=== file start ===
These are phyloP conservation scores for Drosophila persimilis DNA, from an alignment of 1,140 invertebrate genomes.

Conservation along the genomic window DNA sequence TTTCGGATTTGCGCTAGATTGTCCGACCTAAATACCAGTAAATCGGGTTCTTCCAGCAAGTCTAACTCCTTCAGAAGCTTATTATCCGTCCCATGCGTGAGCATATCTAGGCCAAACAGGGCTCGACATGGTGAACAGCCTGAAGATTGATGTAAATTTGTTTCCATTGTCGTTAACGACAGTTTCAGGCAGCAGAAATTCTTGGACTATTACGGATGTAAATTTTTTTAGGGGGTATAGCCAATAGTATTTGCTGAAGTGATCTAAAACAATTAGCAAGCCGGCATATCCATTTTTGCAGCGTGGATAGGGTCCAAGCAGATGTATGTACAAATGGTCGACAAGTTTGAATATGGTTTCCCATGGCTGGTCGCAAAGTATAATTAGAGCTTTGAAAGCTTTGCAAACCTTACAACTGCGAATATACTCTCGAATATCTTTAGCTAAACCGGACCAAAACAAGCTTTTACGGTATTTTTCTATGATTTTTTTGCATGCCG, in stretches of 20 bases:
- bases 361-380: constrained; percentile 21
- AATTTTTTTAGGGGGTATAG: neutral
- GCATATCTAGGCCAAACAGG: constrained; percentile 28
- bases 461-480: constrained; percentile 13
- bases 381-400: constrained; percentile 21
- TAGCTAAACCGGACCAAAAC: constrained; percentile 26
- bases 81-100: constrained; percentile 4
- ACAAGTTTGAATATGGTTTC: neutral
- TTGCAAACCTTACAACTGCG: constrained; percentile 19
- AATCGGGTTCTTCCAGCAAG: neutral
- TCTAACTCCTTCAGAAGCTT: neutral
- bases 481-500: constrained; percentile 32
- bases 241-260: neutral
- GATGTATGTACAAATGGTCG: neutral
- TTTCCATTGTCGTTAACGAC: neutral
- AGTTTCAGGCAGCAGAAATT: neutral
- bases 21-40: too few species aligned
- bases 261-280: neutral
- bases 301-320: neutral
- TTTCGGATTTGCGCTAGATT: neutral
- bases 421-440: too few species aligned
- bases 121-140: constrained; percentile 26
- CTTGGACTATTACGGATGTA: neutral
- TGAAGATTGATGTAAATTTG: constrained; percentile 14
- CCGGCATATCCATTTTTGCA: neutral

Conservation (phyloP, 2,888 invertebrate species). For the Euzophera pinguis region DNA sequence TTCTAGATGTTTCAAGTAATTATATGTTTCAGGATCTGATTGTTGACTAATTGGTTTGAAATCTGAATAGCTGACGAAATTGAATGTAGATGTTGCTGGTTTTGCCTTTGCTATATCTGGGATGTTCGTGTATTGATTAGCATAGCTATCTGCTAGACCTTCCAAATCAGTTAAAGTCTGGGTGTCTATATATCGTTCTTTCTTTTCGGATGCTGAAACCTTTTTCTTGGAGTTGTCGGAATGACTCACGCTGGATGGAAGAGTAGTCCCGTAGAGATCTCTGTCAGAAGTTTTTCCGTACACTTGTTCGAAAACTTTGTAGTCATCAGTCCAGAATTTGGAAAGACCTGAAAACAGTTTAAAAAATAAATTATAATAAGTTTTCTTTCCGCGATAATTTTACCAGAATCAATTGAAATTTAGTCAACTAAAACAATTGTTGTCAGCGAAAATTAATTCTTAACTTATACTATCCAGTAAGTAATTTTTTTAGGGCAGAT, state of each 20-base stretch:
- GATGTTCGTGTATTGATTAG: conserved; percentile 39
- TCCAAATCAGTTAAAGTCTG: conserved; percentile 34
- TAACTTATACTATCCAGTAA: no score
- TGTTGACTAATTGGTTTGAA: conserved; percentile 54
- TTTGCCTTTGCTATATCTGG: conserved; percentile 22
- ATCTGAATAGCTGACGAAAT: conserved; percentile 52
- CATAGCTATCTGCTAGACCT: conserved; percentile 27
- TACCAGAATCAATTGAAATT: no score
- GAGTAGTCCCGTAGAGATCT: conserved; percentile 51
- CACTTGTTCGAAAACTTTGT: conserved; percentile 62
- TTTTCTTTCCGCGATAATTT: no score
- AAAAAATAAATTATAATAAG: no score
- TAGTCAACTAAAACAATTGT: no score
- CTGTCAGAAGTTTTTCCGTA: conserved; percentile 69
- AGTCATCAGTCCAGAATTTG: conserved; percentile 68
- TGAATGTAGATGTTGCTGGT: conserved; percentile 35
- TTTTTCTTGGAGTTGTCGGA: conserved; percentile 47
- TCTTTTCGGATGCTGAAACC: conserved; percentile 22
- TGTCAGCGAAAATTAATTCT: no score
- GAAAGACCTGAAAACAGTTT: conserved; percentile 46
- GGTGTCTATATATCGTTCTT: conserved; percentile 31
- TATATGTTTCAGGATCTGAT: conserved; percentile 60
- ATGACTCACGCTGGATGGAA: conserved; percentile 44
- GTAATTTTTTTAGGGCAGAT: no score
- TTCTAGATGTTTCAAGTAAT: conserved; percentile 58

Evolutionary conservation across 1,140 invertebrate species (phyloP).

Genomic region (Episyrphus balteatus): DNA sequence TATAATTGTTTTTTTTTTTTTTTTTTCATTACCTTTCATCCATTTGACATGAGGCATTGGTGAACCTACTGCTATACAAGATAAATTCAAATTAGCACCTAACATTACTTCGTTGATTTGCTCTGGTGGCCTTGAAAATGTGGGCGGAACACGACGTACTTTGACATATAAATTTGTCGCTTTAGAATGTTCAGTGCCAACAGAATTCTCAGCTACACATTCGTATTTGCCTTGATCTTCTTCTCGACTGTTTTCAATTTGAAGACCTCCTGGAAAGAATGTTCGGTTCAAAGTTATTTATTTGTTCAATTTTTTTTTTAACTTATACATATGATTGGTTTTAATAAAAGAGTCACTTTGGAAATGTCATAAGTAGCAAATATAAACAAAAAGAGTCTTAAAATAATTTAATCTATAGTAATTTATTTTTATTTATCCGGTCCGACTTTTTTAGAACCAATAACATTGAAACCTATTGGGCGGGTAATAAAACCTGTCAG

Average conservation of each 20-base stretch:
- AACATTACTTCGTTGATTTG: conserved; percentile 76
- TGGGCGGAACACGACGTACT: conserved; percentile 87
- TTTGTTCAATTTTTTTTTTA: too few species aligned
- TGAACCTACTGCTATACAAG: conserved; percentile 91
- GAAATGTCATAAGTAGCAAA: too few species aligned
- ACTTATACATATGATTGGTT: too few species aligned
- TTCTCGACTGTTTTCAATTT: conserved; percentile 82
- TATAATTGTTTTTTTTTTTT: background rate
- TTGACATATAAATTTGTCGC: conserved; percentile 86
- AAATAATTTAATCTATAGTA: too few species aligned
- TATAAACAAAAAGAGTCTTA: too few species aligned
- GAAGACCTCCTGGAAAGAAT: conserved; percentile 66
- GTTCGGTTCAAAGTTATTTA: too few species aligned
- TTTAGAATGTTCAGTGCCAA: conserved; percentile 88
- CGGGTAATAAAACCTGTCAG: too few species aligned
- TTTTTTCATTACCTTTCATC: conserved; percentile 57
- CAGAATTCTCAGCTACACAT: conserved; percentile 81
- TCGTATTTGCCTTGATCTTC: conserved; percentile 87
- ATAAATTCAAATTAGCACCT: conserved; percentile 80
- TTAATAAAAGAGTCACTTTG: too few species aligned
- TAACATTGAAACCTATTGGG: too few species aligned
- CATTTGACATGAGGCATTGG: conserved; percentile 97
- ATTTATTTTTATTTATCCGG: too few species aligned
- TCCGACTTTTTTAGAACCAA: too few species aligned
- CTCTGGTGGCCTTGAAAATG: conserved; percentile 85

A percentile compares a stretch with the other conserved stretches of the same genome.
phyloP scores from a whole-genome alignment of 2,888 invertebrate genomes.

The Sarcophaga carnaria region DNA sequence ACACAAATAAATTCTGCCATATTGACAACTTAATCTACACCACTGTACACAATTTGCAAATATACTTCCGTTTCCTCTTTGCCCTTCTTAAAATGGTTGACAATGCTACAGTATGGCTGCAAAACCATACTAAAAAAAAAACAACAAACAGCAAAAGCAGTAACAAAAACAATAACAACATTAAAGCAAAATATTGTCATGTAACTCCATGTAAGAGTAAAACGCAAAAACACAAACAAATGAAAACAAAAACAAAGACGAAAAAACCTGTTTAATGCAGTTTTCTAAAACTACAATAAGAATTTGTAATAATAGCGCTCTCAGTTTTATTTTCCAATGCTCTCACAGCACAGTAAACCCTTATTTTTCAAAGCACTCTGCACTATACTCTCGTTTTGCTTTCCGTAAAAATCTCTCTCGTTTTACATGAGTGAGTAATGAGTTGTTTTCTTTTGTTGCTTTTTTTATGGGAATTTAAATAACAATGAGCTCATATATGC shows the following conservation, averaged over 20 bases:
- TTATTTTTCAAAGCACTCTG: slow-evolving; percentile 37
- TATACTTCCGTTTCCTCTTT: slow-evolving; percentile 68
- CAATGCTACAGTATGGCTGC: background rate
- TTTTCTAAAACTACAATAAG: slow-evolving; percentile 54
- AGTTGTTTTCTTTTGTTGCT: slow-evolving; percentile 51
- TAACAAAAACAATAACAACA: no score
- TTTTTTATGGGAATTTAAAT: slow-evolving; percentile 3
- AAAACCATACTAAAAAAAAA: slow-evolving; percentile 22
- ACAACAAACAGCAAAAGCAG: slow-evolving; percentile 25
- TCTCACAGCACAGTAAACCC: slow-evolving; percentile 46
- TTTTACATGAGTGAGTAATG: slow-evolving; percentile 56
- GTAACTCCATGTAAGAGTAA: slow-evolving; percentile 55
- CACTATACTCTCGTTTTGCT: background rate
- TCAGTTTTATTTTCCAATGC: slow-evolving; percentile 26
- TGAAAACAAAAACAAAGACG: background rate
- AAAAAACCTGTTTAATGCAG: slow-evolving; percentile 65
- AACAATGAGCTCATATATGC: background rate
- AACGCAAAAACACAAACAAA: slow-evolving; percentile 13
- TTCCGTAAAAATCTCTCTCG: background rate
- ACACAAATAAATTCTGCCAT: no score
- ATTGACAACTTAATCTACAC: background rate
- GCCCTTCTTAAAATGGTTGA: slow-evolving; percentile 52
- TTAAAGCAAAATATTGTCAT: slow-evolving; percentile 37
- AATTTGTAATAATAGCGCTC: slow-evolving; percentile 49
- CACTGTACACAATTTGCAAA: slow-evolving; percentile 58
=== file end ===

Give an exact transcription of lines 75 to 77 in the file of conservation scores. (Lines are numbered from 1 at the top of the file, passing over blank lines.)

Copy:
- ATAAATTCAAATTAGCACCT: conserved; percentile 80
- TTAATAAAAGAGTCACTTTG: too few species aligned
- TAACATTGAAACCTATTGGG: too few species aligned